Flandreau Agency (.pdf)

Founded in 1873, the agency became home for a group of Santee who left the Santee Agency in Nebraska. Following the 1862 uprising in Minnesota (an attack on white settlers caused by forced reservation life and broken treaty promises) the Santee were moved first to Crow Creek Agency in Dakota, then to Santee Agency in northern Nebraska. In 1879 Flandreau Agency was consolidated with the Santee Sioux Agency in Nebraska even though the people remained in Dakota.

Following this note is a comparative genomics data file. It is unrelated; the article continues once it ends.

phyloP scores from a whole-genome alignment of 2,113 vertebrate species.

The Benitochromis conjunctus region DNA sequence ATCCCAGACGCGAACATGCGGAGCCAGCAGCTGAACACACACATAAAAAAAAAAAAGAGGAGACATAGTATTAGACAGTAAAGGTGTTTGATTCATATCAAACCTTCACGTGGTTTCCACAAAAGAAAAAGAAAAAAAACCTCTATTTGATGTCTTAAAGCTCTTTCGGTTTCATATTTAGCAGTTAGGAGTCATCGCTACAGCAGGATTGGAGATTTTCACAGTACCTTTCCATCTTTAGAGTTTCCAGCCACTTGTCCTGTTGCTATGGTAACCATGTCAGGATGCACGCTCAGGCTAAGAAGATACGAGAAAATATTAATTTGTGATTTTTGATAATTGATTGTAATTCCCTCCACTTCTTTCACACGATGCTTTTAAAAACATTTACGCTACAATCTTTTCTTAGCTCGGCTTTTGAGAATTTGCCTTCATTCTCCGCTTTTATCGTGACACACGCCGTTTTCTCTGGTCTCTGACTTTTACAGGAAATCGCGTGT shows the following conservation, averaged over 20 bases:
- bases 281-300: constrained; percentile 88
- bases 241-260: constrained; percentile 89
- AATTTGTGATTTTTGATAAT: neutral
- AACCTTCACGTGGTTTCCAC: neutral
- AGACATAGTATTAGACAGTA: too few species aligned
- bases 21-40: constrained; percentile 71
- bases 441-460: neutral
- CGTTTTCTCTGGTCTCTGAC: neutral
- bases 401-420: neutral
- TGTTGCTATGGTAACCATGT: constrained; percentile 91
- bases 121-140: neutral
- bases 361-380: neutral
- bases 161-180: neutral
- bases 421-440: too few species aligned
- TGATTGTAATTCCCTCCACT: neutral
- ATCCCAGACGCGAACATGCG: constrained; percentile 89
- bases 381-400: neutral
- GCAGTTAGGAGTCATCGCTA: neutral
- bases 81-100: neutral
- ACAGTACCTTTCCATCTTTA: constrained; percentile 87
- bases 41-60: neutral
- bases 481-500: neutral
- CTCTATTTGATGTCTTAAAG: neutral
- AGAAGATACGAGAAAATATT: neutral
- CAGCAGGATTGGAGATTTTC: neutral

Those Santee who established the colony at Flandreau were Christian Indians who homesteaded their lands pursuant to article VI of the Fort Laramie treaty of 1868. Article VI provided that Indians could take homesteads and become citizens and still retain the benefits provided to them by the treaty. Among the early settlers were Jacob Eastman (father of Charles Eastman) and Thomas Wakeman (the son of Little Crow, a leader of the Minnesota Uprising).

Today the open land base of the Flandreau Agency is 2,356 acres in Moody County in southeastern South Dakota near the Minnesota border. Flandreau Indian boarding school is still maintained by the Bureau of Indian Affairs.